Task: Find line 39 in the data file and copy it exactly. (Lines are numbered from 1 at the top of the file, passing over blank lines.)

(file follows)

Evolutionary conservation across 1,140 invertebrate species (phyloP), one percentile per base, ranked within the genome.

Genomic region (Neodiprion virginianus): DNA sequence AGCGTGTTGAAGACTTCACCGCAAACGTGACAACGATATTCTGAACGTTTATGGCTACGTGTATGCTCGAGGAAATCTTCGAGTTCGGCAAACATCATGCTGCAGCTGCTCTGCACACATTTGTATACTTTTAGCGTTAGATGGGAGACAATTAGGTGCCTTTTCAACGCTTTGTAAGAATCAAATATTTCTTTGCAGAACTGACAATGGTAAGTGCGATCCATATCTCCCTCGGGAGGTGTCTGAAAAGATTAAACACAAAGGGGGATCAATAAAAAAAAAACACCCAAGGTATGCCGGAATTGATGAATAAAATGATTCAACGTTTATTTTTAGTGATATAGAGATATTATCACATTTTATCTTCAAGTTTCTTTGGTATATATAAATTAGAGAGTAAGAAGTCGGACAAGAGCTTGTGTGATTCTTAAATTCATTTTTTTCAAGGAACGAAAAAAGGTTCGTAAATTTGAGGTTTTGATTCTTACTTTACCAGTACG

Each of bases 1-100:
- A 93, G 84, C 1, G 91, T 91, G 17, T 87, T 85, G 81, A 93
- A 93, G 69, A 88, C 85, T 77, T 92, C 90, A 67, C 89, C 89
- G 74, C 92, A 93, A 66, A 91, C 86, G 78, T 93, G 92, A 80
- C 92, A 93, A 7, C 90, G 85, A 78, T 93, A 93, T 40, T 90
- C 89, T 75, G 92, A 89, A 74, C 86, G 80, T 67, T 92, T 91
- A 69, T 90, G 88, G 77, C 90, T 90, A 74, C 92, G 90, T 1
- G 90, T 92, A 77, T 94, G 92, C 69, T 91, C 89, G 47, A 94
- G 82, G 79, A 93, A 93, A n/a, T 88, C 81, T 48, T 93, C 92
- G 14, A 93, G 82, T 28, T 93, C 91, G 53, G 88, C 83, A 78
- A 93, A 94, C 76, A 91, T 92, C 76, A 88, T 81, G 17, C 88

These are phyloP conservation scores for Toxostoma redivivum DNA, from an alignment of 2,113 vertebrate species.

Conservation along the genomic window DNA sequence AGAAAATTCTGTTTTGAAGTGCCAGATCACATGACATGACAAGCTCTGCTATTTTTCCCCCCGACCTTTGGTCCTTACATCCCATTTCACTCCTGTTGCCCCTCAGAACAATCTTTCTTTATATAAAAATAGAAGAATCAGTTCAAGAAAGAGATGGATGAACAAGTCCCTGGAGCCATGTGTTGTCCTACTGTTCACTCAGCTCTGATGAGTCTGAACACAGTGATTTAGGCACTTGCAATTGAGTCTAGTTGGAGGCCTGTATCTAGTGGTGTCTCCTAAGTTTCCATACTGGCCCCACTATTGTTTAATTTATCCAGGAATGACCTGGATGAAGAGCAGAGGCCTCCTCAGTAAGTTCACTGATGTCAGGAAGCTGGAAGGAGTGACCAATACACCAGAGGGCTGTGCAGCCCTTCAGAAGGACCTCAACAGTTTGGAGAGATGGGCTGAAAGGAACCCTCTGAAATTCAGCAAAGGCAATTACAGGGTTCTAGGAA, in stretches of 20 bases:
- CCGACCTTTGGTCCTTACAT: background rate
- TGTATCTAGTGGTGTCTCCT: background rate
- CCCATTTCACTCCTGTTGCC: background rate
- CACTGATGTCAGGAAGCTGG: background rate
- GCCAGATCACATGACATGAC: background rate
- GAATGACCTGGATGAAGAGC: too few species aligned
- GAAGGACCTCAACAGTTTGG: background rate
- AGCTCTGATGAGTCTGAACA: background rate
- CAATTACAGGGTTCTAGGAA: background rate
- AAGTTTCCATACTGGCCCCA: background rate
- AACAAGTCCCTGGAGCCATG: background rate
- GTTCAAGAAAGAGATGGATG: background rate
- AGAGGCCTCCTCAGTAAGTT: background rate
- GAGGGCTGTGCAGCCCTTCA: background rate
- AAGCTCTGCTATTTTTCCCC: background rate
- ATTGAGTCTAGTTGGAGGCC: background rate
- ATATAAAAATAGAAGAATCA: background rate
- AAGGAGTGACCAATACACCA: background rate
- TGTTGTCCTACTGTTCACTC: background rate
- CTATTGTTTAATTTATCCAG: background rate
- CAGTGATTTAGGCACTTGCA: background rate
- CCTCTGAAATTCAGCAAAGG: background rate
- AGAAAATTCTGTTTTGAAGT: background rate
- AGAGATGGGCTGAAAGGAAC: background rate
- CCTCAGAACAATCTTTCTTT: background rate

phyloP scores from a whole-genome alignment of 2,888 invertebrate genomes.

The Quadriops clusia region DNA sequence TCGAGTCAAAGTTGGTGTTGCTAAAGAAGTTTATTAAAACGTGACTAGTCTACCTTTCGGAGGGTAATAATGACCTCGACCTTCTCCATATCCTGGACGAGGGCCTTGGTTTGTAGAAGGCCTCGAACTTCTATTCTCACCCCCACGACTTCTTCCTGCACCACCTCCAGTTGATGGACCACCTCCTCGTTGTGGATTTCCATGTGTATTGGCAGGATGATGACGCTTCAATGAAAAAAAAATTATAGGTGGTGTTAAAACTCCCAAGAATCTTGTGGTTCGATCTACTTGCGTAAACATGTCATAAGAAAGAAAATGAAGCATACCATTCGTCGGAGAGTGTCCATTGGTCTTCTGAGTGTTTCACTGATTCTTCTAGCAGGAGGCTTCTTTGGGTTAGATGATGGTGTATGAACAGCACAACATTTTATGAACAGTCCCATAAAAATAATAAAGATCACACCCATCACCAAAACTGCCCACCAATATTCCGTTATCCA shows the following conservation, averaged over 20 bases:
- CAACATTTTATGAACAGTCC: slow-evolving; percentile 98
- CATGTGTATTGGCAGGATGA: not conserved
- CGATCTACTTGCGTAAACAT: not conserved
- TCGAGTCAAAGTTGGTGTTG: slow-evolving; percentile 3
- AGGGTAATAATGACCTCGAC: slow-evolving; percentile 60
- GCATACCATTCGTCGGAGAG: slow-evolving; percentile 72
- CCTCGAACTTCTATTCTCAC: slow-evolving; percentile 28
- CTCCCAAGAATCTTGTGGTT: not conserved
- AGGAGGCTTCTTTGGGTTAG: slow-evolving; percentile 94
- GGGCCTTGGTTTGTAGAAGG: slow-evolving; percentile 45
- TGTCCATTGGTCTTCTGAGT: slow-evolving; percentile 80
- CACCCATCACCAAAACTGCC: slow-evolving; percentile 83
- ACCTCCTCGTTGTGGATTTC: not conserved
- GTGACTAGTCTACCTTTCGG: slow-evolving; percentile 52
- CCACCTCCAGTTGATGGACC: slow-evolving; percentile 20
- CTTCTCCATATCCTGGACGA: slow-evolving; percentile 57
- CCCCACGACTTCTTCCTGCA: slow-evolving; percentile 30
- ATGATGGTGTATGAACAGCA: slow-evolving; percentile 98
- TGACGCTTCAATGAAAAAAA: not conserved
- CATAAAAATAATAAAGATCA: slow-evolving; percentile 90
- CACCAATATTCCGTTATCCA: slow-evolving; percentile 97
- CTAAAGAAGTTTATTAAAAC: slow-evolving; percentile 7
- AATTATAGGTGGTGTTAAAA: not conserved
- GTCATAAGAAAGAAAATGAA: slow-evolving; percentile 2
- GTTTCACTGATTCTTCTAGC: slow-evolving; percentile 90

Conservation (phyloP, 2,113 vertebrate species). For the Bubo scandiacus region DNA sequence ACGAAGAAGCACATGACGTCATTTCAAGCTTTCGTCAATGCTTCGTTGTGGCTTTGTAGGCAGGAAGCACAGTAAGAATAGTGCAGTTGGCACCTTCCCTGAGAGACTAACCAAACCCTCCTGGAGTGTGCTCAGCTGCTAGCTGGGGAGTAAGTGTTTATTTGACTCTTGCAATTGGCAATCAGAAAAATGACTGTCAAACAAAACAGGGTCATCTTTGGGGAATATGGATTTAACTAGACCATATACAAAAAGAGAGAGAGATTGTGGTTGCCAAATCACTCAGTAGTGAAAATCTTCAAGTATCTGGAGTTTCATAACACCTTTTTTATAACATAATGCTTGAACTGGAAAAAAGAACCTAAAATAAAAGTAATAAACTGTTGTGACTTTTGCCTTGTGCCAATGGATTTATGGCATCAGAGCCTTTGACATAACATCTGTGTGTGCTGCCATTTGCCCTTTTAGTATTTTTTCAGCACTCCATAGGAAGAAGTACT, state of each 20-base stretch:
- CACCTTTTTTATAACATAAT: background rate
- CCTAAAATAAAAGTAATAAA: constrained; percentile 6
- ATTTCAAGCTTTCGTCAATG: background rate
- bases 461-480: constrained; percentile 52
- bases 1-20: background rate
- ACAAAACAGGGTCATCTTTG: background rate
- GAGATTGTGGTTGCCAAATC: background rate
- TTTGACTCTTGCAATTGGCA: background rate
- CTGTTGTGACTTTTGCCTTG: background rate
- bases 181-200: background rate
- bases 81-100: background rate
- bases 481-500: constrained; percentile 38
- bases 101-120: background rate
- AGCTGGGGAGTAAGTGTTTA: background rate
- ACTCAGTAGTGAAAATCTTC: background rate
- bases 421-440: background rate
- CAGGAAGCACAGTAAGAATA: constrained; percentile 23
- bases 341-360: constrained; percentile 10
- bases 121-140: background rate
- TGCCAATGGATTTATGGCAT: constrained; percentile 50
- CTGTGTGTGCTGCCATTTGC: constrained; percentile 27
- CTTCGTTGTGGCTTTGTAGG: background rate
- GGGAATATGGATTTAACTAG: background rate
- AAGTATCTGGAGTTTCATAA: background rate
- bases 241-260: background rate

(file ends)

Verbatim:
- AGAGATGGGCTGAAAGGAAC: background rate